The present disclosure further relates to lithium-ion batteries. In some embodiments, the cathode compositions of the present disclosure can be combined with an anode and an electrolyte to form a lithium-ion battery. Examples of suitable anodes include lithium metal, carbonaceous materials, silicon alloy compositions, and lithium alloy compositions. Exemplary carbonaceous materials can include synthetic graphites such as mesocarbon microbeads (MCMB) (available from E-One Moli/Energy Canada Ltd., Vancouver, BC), SLP30 (available from TimCal Ltd., Bodio Switzerland), natural graphites and hard carbons. Useful anode materials can also include alloy powders or thin films. Such alloys may include electrochemically active components such as silicon, tin, aluminum, gallium, indium, lead, bismuth, and zinc and may also comprise electrochemically inactive components such as iron, cobalt, transition metal silicides and transition metal aluminides.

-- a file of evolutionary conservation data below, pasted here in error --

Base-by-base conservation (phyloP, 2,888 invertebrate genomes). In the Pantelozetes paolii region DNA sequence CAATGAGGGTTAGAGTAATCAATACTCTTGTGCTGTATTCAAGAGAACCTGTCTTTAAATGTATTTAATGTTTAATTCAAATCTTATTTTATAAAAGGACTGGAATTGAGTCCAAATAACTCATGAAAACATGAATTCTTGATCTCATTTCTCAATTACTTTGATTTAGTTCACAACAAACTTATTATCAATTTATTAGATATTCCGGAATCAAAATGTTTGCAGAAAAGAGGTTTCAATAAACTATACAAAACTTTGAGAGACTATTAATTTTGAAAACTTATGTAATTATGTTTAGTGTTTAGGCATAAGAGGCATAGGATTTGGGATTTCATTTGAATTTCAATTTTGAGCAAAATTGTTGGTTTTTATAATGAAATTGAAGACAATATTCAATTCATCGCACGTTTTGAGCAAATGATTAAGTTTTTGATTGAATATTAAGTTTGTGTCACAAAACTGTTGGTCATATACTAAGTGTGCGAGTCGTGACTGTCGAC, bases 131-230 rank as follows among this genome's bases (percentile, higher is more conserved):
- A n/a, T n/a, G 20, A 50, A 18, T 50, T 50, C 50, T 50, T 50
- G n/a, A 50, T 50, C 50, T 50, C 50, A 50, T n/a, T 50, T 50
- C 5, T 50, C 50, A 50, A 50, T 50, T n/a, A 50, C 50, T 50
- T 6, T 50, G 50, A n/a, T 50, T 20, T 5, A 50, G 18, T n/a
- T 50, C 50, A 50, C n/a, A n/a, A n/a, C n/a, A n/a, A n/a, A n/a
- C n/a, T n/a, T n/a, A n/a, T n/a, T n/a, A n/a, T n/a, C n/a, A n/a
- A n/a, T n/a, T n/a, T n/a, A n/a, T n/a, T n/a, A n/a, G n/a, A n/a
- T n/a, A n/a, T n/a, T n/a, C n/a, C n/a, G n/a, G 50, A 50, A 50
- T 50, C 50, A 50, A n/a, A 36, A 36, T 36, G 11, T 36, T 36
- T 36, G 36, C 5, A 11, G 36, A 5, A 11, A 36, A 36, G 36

• [0030]
    The lithium-ion batteries of the present disclosure can contain an electrolyte. Representative electrolytes can be in the form of a solid, liquid or gel. Exemplary solid electrolytes include polymeric media such as polyethylene oxide, polytetrafluoroethylene, polyvinylidene fluoride, fluorine-containing copolymers, polyacrylonitrile, combinations thereof and other solid media that will be familiar to those skilled in the art. Examples of liquid electrolytes include ethylene carbonate, propylene carbonate, dimethyl carbonate, diethyl carbonate, ethyl-methyl carbonate, butylene carbonate, vinylene carbonate, fluoroethylene carbonate, fluoropropylene carbonate, .gamma.-butylrolactone, methyl difluoroacetate, ethyl difluoroacetate, dimethoxyethane, diglyme (bis(2-methoxyethyl) ether), tetrahydrofuran, dioxolane, combinations thereof and other media that will be familiar to those skilled in the art. The electrolyte can be provided with a lithium electrolyte salt. The electrolyte can include other additives that will familiar to those skilled in the art.
  • [0031]